Heed This! Law Firm Nearly Falls Victim to Wire Transfer Fraud

 

I recently received an email from a client that made my blood run cold. This firm came incredibly close to losing $150K in a wire transfer fraud. Thanks to an alert employee who trusted her “Spidey Senses” when the email crossed her desk, the firm averted disaster.
 

Before I go into the story, I wouldn’t be doing my job if I didn’t mention that this firm is a KnowBe4 customer and has been training its employees to notice and stop exactly this type of fraud. Simply put: training paid off BIG TIME for this firm.

 

Here is the story in the words of the alert employee:

 

We had a new case that came into the firm on June 13 and we decided to terminate representation on June 26 after too many red flags. The whole thing was quite fishy and I knew once I saw it we were getting conned, but I couldn’t quite figure out how.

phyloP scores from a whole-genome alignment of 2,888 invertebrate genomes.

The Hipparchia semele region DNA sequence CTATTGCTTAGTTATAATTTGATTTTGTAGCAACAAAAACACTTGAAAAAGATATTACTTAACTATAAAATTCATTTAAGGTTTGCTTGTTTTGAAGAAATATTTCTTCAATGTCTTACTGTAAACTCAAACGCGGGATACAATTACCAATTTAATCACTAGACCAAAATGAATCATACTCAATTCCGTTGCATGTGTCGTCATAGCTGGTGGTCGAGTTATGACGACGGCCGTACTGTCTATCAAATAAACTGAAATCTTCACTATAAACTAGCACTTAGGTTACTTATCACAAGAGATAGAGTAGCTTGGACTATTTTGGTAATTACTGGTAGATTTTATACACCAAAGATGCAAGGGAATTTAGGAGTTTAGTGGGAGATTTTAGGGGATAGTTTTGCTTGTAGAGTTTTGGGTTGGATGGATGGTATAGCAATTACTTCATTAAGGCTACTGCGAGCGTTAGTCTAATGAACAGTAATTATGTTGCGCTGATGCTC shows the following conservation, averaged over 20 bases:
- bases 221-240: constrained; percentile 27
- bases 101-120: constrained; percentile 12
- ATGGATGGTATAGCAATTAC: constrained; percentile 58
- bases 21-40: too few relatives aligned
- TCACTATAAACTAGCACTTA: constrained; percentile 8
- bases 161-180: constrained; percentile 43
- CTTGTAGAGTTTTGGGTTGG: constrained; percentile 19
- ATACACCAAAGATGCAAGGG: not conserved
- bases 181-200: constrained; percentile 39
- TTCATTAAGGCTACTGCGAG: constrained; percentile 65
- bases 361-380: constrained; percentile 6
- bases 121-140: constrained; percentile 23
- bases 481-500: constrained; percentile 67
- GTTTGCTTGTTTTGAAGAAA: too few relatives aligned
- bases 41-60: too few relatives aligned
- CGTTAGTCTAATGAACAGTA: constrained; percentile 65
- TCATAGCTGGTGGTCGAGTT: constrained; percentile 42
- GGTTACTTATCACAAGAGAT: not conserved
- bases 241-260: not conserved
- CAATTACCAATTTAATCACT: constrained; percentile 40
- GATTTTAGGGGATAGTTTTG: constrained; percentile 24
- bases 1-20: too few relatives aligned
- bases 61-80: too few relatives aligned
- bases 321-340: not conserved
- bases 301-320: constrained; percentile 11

In short, an out-of-state business contacted one of our attorneys on June 13 saying that a debtor in our state owed him money and he was seeking local counsel. Our attorney sent him an engagement letter to request a retainer. Our attorney received the signed engagement letter back with a note from the new client saying that his debtor had already agreed to make a payment. Sounds great to us! Easy case, open and shut, right? 

 

The new out-of-state client writes us a note and says he is going to send the debtor’s check to us and we are to deposit it. He specifically notes that once “the check clears,” we are to deduct our retainer and then wire the rest of the balance to him. Basically, it sounds like this new client is being completely responsible, making sure we are paid our retainer before he receives the rest of his money.

 

The email chain of communication looked so legit and went on between the client and two of our attorneys for the better part of a week. However, when the word “wire” was mentioned, our attorney copied me on the email chain so that I would be aware of what was coming down the pike. 

 

When I received that email chain, my alarm bells were going off everywhere. I sent my suspicions to our professional liability carrier and asked them what they thought was going on and they knew exactly what was going to happen! (See attached article for an explanation.)